DNA is a large polymeric molecule that displays powerful immunological activities and operates in the context of multi-component aggregates to alarm the immune system and stimulate innate immunity. Although DNA has important roles in normal host defense, DNA can serve as an autoantigen and autoimmunogen by itself or in association with other immunologically active nuclear molecules. In the setting of systemic lupus erythematosus (SLE), DNA is a key target antigen; while antibodies to pure DNA double stranded DNA serve as important biomarkers, the relevant antigenic form of DNA during disease is the nucleosome in which DNA is bound to histones. Furthermore, nucleosomes can be components of microparticles which are small membrane-bound structures that are released from dead and dying cells. MPs can stimulate immune responses and serve as a nidus for immune complex formation. In normal immunity, DNA can interact with nucleic acid sensors in the cytoplasm of cells to stimulate responses including production of type 1 interferon. These sensors respond to DNA from intracellular organisms such as bacteria and viruses although damaged DNA and DNA from mitochondria can also interact with these receptors. While these sensors are intracellular, they can interact with extracellular DNA that is introduced or transfected into the cell; this translocation event occurs with DNA bound with other molecules. In another facet of host defense, DNA can be released from neutrophils during a process termed NETosis. A NET or neutrophil extracellular trap is a mesh-like structure comprised of DNA as well as granule proteins that have antibacterial activity. NETs can trap and kill bacteria. Thus, in its diverse immunological roles, DNA interacts with other molecules to form aggregates or sub-cellular structures that alarm the immune system, promote host defense or drive critical events in autoimmunity.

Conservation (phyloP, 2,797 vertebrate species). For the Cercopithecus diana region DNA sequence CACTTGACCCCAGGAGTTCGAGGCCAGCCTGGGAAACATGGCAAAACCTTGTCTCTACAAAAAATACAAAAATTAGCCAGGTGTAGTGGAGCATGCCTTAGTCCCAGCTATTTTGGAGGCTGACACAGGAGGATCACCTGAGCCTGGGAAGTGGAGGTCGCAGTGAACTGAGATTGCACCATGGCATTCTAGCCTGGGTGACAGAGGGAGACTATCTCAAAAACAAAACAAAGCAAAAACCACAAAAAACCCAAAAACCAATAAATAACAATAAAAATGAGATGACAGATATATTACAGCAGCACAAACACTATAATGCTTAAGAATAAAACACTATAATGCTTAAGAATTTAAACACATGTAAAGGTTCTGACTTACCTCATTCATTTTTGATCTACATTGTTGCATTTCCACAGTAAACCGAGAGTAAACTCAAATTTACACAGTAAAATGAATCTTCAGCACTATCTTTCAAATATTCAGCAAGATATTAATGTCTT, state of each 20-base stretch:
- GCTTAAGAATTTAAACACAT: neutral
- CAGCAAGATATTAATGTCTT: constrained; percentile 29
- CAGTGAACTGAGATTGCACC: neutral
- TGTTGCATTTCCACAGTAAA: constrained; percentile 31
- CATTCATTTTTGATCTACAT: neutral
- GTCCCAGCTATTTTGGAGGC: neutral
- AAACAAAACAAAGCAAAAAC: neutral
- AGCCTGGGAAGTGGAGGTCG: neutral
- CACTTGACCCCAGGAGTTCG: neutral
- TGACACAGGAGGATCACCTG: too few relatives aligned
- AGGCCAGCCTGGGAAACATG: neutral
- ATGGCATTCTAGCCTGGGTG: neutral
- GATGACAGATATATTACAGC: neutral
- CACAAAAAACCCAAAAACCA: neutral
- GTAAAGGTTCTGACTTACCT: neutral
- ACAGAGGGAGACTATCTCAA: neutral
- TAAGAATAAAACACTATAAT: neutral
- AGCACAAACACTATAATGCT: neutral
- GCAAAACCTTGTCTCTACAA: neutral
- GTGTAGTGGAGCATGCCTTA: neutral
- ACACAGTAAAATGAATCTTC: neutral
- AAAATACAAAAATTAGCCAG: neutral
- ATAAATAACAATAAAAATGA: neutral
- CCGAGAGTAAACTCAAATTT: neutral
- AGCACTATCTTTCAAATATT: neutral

Disclosure of Interest None declared
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